The Rev. Jerry Falwell has apologized for saying last week that feminists, liberals, gays and a host of secular groups were partly responsible for the terrorist attacks, though not everyone is buying his retraction.
"I made a statement that I should not have made and which I sincerely regret," Falwell said on his Web site Monday. "I apologize that, during a week when everyone appropriately dropped all labels and no one was seen as liberal or conservative, Democrat or Republican, religious or secular, I singled out for blame certain groups of Americans."
Falwell shocked many last week when he told the Rev. Pat Robertson on The 700 Club that "the pagans, the abortionists, and the feminists, and the gays and the lesbians who are actively trying to make that an alternative lifestyle, the ACLU, People for the American Way – all of them who have tried to secularize America – I point the finger in their face and say, 'You helped this happen.'"
Falwell concluded by suggesting these groups brought on the wrath of an angry God, and with it the terrorist attacks.
But Falwell insisted on Monday he had "no intention" of being divisive when he made those remarks, saying he was "sharing my burden for revival in America on a Christian TV program, intending to speak to a Christian audience from a theological perspective about the need for national repentance.
"My mistake on The 700 Club was doing this at the time I did it, on television, where a secular media and audience were also listening."
Falwell was sharply criticized by the groups he singled out for blame last week. But there were others who didn't accept his apology.
Nick Gillespie, editor in chief of Reason magazine, a monthly magazine on politics and culture, called Falwell's action "too little too late."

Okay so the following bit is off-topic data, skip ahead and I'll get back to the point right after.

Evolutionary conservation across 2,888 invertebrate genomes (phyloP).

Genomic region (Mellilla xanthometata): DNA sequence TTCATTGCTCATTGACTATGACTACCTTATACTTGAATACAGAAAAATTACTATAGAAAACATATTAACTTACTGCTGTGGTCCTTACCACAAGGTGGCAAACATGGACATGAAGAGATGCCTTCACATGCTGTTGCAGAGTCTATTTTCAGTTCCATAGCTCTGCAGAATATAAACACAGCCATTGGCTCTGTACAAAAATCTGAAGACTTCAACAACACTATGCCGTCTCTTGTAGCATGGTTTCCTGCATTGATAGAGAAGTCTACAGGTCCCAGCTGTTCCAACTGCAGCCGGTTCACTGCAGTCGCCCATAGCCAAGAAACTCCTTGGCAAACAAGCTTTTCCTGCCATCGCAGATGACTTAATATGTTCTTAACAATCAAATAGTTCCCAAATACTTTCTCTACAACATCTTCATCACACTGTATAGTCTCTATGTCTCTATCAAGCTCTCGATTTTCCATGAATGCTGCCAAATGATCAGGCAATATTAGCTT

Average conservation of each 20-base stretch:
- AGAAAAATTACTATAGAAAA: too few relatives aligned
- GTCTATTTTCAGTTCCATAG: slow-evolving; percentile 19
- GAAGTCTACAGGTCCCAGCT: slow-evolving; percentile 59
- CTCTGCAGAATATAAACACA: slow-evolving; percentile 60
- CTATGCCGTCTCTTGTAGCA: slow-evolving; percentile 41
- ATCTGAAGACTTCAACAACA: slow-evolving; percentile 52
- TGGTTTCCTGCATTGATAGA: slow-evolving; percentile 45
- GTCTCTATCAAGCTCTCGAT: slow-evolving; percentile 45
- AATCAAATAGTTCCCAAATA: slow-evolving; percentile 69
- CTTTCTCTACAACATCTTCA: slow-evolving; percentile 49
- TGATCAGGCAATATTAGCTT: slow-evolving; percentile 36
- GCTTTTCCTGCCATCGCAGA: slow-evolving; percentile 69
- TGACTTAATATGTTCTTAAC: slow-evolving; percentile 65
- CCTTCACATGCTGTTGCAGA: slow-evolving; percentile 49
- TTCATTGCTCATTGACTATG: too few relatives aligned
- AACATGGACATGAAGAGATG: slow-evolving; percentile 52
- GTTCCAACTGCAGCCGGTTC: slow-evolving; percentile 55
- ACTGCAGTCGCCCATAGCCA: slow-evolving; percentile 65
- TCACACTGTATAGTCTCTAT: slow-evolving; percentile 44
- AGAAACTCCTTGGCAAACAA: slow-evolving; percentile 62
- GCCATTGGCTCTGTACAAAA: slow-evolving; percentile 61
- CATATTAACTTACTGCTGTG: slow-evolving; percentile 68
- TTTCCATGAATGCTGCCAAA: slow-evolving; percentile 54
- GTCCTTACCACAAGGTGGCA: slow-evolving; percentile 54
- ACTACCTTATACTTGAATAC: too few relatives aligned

In fact, Gillespie said he finds the correlation between Falwell and Usama bin Laden’s beliefs startlingly similar.
"Not to equate what he said with the Taliban, but it’s fascinating to me that two religious people, Usama - who is an archly religious man and what he hates is the secularization of the world - and Falwell talks about modern America as a fallen place. They hate the form the contemporary world has taken.
"Religion has a real place in contemporary America. But there are certain elements that just become ludicrous over time ... This is one more nail in the coffin that is Falwell’s irrelevancy."
Dr. Robert W. Edgar, General Secretary of the National Council of Churches, a national organization for Christian cooperation that includes 50 million people in 140,000 local congregations, said Falwell spoke irresponsibly.
"In the wake of the tragedy that occurred last week, Falwell’s comments were inappropriate," Edgar said. "This is not the time for pointing fingers at one another, or for using this tragedy for what amounts to political aims.
"His initial comments were thoughtless and callous and I appreciate the fact that he recognized that in his apology. I don’t want to judge him in any way except to say that this is the time for healing, not a time for harsh rhetoric."
Robertson, the host of The 700 Club, was also slammed for seemingly agreeing with Falwell's remarks. At the time, he said "Jerry, that’s my feeling," but has since recanted with a statement on his own Web site, calling Falwell’s remarks "totally inappropriate."